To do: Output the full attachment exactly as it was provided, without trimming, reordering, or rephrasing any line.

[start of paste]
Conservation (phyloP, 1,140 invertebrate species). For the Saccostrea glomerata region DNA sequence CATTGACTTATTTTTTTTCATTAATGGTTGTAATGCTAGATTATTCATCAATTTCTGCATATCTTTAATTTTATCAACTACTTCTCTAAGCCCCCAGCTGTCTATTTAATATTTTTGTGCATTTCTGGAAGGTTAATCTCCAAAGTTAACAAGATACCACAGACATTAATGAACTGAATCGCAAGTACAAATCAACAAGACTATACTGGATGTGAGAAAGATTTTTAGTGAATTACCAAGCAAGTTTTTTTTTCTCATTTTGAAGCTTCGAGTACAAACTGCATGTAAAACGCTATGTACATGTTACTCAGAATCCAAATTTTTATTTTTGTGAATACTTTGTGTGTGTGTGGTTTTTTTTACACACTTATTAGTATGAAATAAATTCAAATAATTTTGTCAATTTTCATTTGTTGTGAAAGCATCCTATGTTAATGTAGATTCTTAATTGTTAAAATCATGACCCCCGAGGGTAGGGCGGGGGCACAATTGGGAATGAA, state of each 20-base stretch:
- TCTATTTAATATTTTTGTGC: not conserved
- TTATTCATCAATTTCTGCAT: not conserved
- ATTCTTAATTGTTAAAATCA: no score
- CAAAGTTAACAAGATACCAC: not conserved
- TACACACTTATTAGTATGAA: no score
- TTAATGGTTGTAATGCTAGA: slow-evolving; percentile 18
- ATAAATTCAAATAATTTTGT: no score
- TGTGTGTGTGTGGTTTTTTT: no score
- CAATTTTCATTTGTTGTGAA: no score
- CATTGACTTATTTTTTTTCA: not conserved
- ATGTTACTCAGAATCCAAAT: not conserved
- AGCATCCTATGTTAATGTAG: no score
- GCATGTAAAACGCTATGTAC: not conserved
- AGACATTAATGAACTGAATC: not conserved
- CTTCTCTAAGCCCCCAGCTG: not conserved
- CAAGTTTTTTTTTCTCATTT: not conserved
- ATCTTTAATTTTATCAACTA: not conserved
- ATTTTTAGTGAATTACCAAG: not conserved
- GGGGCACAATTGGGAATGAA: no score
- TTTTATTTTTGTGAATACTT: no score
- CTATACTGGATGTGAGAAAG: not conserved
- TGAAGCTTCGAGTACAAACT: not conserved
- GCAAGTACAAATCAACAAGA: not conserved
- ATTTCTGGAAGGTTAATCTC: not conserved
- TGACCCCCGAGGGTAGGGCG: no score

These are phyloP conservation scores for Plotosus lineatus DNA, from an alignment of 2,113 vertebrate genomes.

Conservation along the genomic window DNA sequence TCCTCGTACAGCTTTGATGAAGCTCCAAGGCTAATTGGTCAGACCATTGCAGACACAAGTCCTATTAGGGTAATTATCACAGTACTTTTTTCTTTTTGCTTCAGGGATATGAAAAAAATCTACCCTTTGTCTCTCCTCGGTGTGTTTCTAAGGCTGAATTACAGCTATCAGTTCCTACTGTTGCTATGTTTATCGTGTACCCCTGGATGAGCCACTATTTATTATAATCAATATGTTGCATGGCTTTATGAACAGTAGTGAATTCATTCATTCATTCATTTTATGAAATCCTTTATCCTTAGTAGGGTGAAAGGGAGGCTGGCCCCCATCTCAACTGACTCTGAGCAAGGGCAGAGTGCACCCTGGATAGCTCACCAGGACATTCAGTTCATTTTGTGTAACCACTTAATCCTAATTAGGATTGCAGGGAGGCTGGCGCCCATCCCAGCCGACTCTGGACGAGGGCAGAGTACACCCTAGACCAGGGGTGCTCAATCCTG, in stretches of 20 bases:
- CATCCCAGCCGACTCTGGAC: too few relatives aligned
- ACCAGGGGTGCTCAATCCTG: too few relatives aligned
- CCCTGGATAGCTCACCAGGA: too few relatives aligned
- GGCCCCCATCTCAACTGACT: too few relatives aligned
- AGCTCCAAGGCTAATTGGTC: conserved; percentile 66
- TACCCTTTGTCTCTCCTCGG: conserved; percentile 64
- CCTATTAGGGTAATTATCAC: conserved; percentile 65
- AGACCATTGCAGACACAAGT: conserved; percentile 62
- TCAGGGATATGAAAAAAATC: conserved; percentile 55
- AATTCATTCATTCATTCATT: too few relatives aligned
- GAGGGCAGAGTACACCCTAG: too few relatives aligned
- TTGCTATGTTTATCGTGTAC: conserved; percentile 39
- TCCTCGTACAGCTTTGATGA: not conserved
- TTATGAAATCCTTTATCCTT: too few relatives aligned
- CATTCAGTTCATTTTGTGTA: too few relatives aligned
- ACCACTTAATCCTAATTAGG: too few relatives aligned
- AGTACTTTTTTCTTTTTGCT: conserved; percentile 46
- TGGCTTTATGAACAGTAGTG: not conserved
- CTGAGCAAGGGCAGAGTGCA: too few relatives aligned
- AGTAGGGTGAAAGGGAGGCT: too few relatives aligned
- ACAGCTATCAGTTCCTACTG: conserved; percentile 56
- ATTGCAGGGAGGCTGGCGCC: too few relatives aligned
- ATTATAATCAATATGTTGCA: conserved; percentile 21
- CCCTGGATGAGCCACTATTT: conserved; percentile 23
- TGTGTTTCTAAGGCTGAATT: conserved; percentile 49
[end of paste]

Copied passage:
Conservation (phyloP, 1,140 invertebrate species). For the Saccostrea glomerata region DNA sequence CATTGACTTATTTTTTTTCATTAATGGTTGTAATGCTAGATTATTCATCAATTTCTGCATATCTTTAATTTTATCAACTACTTCTCTAAGCCCCCAGCTGTCTATTTAATATTTTTGTGCATTTCTGGAAGGTTAATCTCCAAAGTTAACAAGATACCACAGACATTAATGAACTGAATCGCAAGTACAAATCAACAAGACTATACTGGATGTGAGAAAGATTTTTAGTGAATTACCAAGCAAGTTTTTTTTTCTCATTTTGAAGCTTCGAGTACAAACTGCATGTAAAACGCTATGTACATGTTACTCAGAATCCAAATTTTTATTTTTGTGAATACTTTGTGTGTGTGTGGTTTTTTTTACACACTTATTAGTATGAAATAAATTCAAATAATTTTGTCAATTTTCATTTGTTGTGAAAGCATCCTATGTTAATGTAGATTCTTAATTGTTAAAATCATGACCCCCGAGGGTAGGGCGGGGGCACAATTGGGAATGAA, state of each 20-base stretch:
- TCTATTTAATATTTTTGTGC: not conserved
- TTATTCATCAATTTCTGCAT: not conserved
- ATTCTTAATTGTTAAAATCA: no score
- CAAAGTTAACAAGATACCAC: not conserved
- TACACACTTATTAGTATGAA: no score
- TTAATGGTTGTAATGCTAGA: slow-evolving; percentile 18
- ATAAATTCAAATAATTTTGT: no score
- TGTGTGTGTGTGGTTTTTTT: no score
- CAATTTTCATTTGTTGTGAA: no score
- CATTGACTTATTTTTTTTCA: not conserved
- ATGTTACTCAGAATCCAAAT: not conserved
- AGCATCCTATGTTAATGTAG: no score
- GCATGTAAAACGCTATGTAC: not conserved
- AGACATTAATGAACTGAATC: not conserved
- CTTCTCTAAGCCCCCAGCTG: not conserved
- CAAGTTTTTTTTTCTCATTT: not conserved
- ATCTTTAATTTTATCAACTA: not conserved
- ATTTTTAGTGAATTACCAAG: not conserved
- GGGGCACAATTGGGAATGAA: no score
- TTTTATTTTTGTGAATACTT: no score
- CTATACTGGATGTGAGAAAG: not conserved
- TGAAGCTTCGAGTACAAACT: not conserved
- GCAAGTACAAATCAACAAGA: not conserved
- ATTTCTGGAAGGTTAATCTC: not conserved
- TGACCCCCGAGGGTAGGGCG: no score

These are phyloP conservation scores for Plotosus lineatus DNA, from an alignment of 2,113 vertebrate genomes.

Conservation along the genomic window DNA sequence TCCTCGTACAGCTTTGATGAAGCTCCAAGGCTAATTGGTCAGACCATTGCAGACACAAGTCCTATTAGGGTAATTATCACAGTACTTTTTTCTTTTTGCTTCAGGGATATGAAAAAAATCTACCCTTTGTCTCTCCTCGGTGTGTTTCTAAGGCTGAATTACAGCTATCAGTTCCTACTGTTGCTATGTTTATCGTGTACCCCTGGATGAGCCACTATTTATTATAATCAATATGTTGCATGGCTTTATGAACAGTAGTGAATTCATTCATTCATTCATTTTATGAAATCCTTTATCCTTAGTAGGGTGAAAGGGAGGCTGGCCCCCATCTCAACTGACTCTGAGCAAGGGCAGAGTGCACCCTGGATAGCTCACCAGGACATTCAGTTCATTTTGTGTAACCACTTAATCCTAATTAGGATTGCAGGGAGGCTGGCGCCCATCCCAGCCGACTCTGGACGAGGGCAGAGTACACCCTAGACCAGGGGTGCTCAATCCTG, in stretches of 20 bases:
- CATCCCAGCCGACTCTGGAC: too few relatives aligned
- ACCAGGGGTGCTCAATCCTG: too few relatives aligned
- CCCTGGATAGCTCACCAGGA: too few relatives aligned
- GGCCCCCATCTCAACTGACT: too few relatives aligned
- AGCTCCAAGGCTAATTGGTC: conserved; percentile 66
- TACCCTTTGTCTCTCCTCGG: conserved; percentile 64
- CCTATTAGGGTAATTATCAC: conserved; percentile 65
- AGACCATTGCAGACACAAGT: conserved; percentile 62
- TCAGGGATATGAAAAAAATC: conserved; percentile 55
- AATTCATTCATTCATTCATT: too few relatives aligned
- GAGGGCAGAGTACACCCTAG: too few relatives aligned
- TTGCTATGTTTATCGTGTAC: conserved; percentile 39
- TCCTCGTACAGCTTTGATGA: not conserved
- TTATGAAATCCTTTATCCTT: too few relatives aligned
- CATTCAGTTCATTTTGTGTA: too few relatives aligned
- ACCACTTAATCCTAATTAGG: too few relatives aligned
- AGTACTTTTTTCTTTTTGCT: conserved; percentile 46
- TGGCTTTATGAACAGTAGTG: not conserved
- CTGAGCAAGGGCAGAGTGCA: too few relatives aligned
- AGTAGGGTGAAAGGGAGGCT: too few relatives aligned
- ACAGCTATCAGTTCCTACTG: conserved; percentile 56
- ATTGCAGGGAGGCTGGCGCC: too few relatives aligned
- ATTATAATCAATATGTTGCA: conserved; percentile 21
- CCCTGGATGAGCCACTATTT: conserved; percentile 23
- TGTGTTTCTAAGGCTGAATT: conserved; percentile 49